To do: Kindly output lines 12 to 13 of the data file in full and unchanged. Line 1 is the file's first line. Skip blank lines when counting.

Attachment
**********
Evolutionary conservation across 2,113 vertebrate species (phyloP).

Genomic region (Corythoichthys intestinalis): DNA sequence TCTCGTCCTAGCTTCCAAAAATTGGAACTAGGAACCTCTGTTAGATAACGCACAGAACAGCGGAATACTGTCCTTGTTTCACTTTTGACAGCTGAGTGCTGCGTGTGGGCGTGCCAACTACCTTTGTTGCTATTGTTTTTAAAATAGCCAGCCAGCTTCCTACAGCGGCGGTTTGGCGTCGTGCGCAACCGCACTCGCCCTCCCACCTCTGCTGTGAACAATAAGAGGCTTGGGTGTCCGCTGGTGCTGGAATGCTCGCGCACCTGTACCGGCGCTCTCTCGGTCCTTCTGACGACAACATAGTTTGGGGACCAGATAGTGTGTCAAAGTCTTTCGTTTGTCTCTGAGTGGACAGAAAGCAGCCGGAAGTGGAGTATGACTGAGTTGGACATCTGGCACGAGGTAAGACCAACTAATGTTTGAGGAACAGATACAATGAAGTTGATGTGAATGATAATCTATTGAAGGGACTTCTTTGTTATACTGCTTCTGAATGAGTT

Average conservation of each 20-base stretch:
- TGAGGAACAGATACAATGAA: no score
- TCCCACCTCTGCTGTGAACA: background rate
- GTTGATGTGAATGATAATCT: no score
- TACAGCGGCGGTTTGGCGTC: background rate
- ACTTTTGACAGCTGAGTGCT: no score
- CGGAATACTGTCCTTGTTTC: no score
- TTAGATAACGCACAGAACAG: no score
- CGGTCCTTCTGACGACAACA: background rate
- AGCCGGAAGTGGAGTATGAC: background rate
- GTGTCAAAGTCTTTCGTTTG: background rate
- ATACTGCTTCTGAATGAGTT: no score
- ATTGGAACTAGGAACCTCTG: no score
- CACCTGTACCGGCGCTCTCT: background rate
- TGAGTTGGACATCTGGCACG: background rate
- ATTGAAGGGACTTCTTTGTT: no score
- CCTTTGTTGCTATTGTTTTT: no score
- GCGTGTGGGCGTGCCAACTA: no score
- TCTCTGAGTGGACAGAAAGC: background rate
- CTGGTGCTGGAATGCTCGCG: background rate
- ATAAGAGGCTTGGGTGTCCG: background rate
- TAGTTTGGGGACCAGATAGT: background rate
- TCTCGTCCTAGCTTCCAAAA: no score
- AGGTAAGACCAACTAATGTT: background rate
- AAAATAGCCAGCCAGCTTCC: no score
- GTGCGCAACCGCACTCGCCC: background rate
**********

- AGCCGGAAGTGGAGTATGAC: background rate
- GTGTCAAAGTCTTTCGTTTG: background rate